No knock necessary: Stone urges county residents to finish the census

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Posted August 21, 2020 | By Bill Thompson, Deputy Editor

2020 is mostly gone. But it’s not too late to get counted.

County Commissioner Michelle Stone on Tuesday was encouraging community residents to still answer the census.

“The census is still in play right now,” she said during the commissioners’ comment period. “We want to make sure everyone in Marion County gets counted.”

Then noting that federal census-takers are now canvassing the community, Stone added, “Please answer the knock.”

As of Tuesday, 63.8 percent of U.S. households had responded to the census, according to the U.S. Census Bureau.

Florida, however, was lagging, with a response rate of 60.6 percent.

Marion County was outpacing both, as well as its performance 10 years ago.

So far, the county’s response rate was 64.2 percent, which was up from 63.8 in 2010.

As a city, Ocala was trailing. To date, 60.4 percent of city households had answered the decennial population count. In 2010, the city posted a 63.2 response rate.

Because of COVID-19, the federal government tabled in-person questioning until later in the summer. So, door-to-door canvassing to catch up to those who have yet to respond via mail or by the internet began on Aug. 11. It will end on Sept. 30.

The county has adopted and is promoting the Census Bureau’s promotional campaign — #AvoidTheKnock – to encourage people to fend off home visits by census-takers.

In that vein, Stone on Tuesday encouraged people to head online to to complete the census and, thus, avoid the knock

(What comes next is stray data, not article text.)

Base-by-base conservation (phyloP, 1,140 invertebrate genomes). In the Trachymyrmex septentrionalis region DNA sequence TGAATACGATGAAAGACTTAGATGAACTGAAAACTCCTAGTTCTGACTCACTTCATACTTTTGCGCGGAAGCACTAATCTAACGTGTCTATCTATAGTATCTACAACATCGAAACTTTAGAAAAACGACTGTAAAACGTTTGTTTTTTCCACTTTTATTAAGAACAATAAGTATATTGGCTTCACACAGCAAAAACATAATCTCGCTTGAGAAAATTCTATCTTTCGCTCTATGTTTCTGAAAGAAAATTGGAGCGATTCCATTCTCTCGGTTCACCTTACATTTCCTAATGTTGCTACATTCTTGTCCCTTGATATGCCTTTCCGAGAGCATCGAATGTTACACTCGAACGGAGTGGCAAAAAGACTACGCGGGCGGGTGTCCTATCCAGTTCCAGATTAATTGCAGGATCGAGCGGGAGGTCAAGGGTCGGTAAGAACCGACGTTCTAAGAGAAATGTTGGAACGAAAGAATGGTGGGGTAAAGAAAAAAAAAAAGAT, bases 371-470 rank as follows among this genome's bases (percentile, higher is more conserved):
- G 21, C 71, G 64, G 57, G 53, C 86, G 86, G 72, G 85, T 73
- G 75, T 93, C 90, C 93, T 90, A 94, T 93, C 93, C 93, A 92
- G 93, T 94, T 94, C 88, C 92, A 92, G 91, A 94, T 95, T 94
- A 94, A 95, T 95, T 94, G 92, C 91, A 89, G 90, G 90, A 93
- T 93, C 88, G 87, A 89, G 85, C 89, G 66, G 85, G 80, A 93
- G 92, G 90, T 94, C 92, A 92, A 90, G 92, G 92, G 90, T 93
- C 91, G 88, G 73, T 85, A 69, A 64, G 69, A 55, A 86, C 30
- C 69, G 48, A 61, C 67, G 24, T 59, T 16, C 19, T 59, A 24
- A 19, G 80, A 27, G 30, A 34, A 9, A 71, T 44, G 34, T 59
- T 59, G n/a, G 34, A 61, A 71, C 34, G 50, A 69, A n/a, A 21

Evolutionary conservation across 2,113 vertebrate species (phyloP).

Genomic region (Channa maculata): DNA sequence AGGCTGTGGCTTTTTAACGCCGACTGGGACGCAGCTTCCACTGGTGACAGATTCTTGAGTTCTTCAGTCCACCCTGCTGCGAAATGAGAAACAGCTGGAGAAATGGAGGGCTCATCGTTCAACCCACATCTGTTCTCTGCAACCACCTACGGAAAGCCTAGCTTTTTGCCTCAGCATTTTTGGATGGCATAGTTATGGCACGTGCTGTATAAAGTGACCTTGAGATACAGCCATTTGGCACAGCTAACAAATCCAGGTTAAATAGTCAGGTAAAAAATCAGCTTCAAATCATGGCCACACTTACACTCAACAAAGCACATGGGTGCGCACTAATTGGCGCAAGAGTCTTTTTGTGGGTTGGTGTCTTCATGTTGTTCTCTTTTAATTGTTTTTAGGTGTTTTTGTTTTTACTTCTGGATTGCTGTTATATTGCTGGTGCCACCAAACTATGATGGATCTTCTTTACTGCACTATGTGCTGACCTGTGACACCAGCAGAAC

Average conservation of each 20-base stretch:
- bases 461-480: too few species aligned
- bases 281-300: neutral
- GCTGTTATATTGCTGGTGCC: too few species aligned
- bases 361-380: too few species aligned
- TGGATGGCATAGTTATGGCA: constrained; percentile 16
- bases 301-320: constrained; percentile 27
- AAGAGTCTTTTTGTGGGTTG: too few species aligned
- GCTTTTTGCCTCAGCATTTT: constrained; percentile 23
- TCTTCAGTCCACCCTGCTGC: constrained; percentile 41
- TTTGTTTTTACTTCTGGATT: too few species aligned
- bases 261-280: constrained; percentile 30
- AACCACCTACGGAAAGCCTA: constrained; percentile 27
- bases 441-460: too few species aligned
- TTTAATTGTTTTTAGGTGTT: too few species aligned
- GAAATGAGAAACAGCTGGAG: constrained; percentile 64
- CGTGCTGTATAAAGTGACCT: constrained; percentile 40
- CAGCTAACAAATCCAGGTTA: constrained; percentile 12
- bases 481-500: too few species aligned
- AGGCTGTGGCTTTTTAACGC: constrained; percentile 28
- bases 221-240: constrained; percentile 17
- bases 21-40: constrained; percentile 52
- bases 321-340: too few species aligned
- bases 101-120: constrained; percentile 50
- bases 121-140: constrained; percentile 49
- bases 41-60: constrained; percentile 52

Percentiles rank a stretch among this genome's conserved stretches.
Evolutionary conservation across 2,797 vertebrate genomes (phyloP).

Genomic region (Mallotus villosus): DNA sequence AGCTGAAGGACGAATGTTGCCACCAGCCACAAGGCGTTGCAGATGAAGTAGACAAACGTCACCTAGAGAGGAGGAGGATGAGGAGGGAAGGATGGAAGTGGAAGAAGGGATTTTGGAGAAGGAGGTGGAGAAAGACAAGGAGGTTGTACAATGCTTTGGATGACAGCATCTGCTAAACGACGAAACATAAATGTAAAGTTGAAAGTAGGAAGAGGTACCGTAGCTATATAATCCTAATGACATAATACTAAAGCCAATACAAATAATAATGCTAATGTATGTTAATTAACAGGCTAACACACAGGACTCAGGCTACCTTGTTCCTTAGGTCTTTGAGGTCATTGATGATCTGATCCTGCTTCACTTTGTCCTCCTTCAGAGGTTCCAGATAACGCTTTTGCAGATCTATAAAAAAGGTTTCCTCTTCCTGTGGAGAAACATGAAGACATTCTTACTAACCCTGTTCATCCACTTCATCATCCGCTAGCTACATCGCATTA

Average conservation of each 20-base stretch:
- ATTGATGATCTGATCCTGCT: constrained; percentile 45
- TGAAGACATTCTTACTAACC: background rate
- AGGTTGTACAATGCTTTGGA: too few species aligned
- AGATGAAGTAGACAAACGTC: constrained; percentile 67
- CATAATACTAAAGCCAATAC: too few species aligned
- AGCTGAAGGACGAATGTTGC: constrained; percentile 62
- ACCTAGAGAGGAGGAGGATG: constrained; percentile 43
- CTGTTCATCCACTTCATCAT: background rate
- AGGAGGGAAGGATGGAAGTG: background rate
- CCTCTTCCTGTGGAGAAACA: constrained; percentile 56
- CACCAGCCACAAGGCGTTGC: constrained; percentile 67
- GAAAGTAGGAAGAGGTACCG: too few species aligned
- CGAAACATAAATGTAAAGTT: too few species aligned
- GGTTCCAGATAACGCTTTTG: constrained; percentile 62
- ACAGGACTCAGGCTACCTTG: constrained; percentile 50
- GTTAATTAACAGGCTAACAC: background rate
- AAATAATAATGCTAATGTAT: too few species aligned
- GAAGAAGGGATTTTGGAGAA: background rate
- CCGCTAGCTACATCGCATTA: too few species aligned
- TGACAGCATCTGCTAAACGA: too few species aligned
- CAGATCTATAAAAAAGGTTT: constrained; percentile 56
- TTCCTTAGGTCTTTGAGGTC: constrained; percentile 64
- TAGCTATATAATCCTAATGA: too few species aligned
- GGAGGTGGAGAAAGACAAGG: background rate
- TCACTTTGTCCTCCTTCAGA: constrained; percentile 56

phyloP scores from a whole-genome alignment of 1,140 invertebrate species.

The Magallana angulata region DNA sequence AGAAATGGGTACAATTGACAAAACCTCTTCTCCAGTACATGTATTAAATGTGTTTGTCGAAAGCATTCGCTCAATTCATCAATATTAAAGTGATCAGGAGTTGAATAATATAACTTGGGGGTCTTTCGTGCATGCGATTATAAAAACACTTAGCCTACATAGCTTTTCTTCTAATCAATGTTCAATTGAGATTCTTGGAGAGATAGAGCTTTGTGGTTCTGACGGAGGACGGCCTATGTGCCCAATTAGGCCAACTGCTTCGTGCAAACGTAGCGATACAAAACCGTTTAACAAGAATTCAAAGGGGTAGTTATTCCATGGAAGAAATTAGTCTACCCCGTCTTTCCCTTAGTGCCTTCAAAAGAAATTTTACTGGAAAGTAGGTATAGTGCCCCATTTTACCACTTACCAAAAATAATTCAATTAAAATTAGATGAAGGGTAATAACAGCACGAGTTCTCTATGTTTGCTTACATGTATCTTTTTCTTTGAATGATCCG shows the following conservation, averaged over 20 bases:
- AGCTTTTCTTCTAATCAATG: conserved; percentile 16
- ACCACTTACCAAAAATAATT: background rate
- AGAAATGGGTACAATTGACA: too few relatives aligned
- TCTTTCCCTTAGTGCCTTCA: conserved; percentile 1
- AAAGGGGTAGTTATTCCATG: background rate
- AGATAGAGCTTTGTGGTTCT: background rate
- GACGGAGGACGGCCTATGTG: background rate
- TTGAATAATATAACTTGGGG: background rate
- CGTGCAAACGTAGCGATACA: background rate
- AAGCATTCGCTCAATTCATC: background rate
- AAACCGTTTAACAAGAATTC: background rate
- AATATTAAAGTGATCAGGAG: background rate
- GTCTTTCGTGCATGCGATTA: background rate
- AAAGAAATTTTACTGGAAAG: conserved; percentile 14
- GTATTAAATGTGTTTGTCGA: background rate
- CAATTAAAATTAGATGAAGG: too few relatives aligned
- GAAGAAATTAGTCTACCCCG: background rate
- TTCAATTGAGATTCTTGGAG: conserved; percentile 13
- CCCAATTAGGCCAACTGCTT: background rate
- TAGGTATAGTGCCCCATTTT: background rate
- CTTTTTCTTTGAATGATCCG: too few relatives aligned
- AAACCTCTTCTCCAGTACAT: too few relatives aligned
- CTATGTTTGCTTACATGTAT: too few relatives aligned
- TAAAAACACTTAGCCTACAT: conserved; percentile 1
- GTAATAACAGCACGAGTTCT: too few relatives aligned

“Fill that information out so everyone is counted,” Stone said. “That pulls dollars into this community.”

The Census Bureau notes that roughly $700 billion in federal funding is divvied up among more than 100 separate and diverse programs and funneled to individual communities according to census data.

Those dollars cover everything from school lunches to public housing to highway projects to fixing leaky underground storage tanks to helping disabled veterans.

Because of census data, Stone noted, “Dollars flow back into this community to assist those in need at the time of need, not to mention how Congress is allocated on our behalf in the next 10 years.”

That latter comment refers to the fact that Florida, because of population growth, could gain two additional seats in the House of Representatives, according to an analysis by the Brookings Institution, a Washington, D.C.-based think tank.

“There’s a lot of money at stake for our community, and I just ask that everyone who has not completed their census, please do so,” Stone said.

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